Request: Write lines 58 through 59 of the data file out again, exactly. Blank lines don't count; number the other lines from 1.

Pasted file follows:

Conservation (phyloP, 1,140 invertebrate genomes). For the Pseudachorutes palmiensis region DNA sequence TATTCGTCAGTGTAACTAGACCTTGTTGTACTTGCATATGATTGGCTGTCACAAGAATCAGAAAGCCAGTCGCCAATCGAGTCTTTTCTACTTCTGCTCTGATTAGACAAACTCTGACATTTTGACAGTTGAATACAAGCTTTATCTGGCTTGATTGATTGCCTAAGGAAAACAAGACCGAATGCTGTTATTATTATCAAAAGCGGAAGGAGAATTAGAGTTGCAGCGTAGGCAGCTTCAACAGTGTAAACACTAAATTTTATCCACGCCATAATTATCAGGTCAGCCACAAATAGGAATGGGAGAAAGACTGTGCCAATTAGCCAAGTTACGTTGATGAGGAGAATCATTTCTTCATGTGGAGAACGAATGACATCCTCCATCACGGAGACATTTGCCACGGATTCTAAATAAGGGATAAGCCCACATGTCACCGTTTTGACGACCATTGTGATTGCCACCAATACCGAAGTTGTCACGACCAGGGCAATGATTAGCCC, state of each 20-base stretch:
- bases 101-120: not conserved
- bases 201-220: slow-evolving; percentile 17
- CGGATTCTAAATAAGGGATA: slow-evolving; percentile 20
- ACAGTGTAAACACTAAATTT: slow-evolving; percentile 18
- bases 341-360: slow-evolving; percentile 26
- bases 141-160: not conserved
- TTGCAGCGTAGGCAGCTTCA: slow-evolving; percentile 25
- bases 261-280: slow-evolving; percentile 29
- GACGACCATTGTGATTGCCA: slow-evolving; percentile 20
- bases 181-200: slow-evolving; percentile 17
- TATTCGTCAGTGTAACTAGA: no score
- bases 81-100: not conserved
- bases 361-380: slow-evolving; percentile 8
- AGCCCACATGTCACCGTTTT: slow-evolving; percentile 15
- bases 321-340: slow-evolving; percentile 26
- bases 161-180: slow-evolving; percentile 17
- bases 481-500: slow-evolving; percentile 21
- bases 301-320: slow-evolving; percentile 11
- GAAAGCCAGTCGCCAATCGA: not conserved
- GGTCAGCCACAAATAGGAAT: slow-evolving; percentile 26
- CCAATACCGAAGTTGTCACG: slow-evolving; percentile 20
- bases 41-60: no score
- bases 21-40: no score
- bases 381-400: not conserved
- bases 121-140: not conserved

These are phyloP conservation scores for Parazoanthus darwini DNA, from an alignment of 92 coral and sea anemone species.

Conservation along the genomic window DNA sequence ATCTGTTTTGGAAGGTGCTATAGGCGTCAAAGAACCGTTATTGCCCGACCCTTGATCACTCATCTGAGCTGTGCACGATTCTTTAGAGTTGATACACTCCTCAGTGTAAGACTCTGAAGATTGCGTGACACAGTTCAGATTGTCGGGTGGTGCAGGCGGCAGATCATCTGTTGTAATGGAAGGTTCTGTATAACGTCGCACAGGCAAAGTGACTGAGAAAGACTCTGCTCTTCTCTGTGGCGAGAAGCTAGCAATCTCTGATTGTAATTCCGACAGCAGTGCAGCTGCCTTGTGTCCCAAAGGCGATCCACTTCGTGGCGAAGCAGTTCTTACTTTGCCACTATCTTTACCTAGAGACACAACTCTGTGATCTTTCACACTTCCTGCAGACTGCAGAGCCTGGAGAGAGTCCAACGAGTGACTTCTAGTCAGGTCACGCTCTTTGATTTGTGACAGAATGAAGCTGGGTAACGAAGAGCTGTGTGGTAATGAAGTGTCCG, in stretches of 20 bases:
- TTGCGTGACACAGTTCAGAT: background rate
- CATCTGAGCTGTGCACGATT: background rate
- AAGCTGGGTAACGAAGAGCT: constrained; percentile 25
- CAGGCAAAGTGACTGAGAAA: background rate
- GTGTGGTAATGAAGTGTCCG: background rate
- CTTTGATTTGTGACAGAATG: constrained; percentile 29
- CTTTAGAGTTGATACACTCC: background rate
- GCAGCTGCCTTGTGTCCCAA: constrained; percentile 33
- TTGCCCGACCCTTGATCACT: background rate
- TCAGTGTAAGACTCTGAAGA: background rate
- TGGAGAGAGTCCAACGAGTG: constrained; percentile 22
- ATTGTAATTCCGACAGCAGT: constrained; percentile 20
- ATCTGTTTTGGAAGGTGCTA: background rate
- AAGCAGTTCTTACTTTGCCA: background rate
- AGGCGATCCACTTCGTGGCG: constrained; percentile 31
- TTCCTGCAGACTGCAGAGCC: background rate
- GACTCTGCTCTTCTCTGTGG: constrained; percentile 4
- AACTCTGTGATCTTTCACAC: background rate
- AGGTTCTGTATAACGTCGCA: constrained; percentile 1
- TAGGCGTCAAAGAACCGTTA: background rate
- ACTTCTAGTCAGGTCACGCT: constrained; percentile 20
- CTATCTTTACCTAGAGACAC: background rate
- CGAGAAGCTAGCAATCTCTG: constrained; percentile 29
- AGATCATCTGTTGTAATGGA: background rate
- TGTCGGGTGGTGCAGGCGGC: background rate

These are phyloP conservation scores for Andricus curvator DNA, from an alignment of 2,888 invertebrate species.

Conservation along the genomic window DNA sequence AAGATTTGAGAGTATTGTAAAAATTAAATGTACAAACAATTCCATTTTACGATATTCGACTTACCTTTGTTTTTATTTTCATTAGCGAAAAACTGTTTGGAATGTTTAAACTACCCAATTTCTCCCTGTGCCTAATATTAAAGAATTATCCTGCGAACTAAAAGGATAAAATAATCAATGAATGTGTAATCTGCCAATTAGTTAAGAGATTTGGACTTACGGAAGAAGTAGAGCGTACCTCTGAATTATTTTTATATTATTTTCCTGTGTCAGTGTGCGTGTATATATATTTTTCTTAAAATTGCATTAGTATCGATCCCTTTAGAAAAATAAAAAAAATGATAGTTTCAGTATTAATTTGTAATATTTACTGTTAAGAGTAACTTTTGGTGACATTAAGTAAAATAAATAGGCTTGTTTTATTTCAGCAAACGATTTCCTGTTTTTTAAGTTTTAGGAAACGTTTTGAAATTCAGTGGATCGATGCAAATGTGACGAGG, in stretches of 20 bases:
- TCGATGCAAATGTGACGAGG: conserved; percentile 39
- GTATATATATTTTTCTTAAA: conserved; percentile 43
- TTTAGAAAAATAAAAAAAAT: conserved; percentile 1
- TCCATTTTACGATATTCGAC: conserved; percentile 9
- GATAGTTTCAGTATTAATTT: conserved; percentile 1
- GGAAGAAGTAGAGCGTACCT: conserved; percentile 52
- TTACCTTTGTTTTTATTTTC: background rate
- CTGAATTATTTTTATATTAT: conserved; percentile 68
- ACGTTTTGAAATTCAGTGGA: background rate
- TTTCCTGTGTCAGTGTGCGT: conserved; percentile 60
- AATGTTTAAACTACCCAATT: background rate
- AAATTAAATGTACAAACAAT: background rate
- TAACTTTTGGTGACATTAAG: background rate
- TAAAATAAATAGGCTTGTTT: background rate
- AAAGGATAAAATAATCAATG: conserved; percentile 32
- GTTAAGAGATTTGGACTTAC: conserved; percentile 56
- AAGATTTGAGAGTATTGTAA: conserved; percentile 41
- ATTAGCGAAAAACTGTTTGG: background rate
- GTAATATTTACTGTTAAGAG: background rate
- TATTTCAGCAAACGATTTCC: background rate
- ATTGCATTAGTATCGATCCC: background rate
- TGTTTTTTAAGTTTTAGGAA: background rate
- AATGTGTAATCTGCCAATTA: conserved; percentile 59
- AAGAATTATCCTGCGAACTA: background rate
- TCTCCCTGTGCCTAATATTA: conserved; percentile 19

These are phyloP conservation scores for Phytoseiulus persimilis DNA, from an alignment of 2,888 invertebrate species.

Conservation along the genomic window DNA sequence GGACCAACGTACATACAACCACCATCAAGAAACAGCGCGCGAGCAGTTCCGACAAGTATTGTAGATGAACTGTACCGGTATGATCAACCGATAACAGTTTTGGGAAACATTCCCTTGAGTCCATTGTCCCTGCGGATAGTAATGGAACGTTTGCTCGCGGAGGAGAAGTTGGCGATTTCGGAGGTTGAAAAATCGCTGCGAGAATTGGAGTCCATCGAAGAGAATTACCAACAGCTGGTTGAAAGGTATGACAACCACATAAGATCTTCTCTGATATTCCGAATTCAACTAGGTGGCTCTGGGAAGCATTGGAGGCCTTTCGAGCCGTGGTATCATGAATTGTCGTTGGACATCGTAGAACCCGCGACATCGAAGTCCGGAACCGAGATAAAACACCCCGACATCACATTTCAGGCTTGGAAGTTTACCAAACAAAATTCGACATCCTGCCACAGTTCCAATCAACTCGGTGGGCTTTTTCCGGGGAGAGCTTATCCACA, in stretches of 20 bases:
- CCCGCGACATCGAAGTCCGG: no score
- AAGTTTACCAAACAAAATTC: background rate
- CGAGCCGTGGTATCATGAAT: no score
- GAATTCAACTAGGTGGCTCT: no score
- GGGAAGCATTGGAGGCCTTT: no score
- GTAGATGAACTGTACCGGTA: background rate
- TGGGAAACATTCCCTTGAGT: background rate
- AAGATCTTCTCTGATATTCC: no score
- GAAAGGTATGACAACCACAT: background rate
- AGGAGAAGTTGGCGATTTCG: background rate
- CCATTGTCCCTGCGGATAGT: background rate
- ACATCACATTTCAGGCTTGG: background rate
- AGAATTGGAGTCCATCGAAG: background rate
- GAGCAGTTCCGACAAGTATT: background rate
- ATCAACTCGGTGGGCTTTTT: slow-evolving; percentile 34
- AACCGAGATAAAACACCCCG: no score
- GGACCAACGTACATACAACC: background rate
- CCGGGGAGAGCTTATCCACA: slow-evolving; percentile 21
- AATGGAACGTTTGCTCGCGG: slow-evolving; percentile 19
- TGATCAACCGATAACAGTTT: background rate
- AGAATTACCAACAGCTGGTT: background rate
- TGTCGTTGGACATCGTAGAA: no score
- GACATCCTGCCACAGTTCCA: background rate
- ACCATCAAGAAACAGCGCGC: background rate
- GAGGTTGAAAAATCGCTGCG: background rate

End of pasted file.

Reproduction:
- TTTAGAAAAATAAAAAAAAT: conserved; percentile 1
- TCCATTTTACGATATTCGAC: conserved; percentile 9